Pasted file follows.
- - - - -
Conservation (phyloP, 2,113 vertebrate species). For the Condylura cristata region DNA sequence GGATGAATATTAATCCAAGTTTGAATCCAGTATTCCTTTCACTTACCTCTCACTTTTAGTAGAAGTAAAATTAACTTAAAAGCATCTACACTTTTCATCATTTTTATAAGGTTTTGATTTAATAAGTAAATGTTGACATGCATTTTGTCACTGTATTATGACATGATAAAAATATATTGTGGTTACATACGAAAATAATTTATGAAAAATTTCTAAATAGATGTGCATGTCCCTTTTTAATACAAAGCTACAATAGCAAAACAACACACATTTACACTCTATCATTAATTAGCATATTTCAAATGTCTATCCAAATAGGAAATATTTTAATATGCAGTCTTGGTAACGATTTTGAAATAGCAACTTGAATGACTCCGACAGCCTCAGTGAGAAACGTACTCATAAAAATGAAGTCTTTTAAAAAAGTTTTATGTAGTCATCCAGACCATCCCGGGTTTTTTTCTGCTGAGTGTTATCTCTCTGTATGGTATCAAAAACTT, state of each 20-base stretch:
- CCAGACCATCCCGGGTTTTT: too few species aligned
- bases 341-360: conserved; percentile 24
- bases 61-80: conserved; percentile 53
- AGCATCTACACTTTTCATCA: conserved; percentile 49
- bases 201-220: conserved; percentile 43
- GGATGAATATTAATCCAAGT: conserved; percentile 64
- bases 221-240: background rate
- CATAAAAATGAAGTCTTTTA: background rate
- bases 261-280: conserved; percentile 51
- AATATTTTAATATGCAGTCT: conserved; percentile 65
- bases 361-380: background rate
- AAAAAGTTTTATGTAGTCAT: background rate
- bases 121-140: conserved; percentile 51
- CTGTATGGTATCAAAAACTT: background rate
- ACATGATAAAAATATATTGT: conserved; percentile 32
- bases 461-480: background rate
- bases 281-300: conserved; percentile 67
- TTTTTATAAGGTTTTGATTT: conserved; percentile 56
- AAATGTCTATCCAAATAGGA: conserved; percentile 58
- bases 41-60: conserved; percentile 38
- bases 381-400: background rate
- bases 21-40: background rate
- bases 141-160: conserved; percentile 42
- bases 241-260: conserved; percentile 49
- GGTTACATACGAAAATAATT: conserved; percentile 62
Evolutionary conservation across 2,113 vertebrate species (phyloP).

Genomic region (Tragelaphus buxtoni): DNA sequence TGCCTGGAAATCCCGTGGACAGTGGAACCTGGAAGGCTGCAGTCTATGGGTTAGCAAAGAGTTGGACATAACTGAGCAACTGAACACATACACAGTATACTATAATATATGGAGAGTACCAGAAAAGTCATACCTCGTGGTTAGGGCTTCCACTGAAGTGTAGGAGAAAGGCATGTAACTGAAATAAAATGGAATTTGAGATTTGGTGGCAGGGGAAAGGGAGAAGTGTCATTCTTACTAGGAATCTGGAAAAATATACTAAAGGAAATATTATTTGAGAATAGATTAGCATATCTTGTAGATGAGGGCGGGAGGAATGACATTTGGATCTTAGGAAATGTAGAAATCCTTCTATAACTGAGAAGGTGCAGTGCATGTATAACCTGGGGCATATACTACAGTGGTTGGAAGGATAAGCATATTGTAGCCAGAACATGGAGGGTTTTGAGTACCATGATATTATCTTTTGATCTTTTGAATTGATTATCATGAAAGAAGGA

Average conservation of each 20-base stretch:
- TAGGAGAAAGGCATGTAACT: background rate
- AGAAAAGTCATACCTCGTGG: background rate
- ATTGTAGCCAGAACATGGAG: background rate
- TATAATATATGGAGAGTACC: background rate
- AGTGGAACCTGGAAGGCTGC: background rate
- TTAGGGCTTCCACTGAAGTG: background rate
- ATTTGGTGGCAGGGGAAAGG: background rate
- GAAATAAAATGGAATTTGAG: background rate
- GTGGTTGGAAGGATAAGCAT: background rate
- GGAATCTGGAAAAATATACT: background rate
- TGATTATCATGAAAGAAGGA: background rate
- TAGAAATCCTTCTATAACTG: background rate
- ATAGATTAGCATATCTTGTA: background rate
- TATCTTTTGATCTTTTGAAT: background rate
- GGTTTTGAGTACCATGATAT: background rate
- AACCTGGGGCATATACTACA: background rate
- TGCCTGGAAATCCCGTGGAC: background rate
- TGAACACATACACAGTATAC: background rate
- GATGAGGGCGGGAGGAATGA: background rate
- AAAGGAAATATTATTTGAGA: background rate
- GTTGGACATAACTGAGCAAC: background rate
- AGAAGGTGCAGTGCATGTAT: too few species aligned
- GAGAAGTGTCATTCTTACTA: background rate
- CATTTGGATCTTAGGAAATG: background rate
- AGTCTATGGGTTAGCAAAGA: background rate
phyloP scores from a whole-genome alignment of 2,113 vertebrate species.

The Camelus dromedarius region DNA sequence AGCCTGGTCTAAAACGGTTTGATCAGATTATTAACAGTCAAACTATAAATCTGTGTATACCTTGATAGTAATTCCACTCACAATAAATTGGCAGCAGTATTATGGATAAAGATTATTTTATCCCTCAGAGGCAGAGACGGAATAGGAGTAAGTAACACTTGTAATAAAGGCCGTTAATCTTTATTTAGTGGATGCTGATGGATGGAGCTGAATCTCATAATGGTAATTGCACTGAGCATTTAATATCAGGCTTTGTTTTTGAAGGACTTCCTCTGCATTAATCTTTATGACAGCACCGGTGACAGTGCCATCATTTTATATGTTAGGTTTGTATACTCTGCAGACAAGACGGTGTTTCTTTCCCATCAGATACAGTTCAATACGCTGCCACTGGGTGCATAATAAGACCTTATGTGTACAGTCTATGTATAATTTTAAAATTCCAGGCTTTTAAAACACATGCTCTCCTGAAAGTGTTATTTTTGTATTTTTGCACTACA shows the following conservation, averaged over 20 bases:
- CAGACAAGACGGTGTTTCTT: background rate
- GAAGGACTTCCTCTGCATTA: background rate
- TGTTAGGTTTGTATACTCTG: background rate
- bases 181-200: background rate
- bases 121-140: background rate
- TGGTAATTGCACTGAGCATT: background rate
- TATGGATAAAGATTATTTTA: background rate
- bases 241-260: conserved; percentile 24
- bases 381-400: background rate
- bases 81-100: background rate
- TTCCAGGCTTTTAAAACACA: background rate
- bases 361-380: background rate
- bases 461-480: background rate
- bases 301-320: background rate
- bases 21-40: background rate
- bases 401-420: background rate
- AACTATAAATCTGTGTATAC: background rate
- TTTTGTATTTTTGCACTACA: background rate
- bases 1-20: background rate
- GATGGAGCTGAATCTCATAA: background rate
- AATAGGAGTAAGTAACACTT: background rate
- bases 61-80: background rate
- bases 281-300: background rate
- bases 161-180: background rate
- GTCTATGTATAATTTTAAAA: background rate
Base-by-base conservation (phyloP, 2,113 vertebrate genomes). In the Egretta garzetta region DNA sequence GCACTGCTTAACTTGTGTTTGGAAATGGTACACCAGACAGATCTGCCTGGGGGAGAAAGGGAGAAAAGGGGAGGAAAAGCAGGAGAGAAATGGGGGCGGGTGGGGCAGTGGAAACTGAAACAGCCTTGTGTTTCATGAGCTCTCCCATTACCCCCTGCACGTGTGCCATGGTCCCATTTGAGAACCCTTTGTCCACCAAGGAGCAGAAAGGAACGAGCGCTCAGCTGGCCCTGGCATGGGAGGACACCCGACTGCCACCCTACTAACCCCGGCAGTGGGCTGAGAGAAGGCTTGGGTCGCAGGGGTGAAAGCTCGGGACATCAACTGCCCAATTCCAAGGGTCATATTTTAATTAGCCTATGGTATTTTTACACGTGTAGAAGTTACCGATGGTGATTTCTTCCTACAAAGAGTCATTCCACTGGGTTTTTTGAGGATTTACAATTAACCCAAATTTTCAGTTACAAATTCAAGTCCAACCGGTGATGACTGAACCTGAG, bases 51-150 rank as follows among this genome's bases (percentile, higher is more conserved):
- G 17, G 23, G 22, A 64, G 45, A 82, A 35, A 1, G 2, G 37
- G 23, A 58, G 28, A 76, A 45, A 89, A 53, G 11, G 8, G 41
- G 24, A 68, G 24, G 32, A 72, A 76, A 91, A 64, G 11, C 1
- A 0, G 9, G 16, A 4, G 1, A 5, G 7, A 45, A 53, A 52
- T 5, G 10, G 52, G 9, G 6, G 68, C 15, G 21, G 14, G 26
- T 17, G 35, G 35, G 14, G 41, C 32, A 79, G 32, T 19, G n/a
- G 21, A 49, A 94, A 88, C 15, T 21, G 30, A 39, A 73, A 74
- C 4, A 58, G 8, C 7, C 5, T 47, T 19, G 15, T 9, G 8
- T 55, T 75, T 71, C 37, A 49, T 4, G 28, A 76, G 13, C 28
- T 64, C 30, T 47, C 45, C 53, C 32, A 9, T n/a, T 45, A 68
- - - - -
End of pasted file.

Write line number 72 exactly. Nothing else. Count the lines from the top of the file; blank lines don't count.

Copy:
- bases 401-420: background rate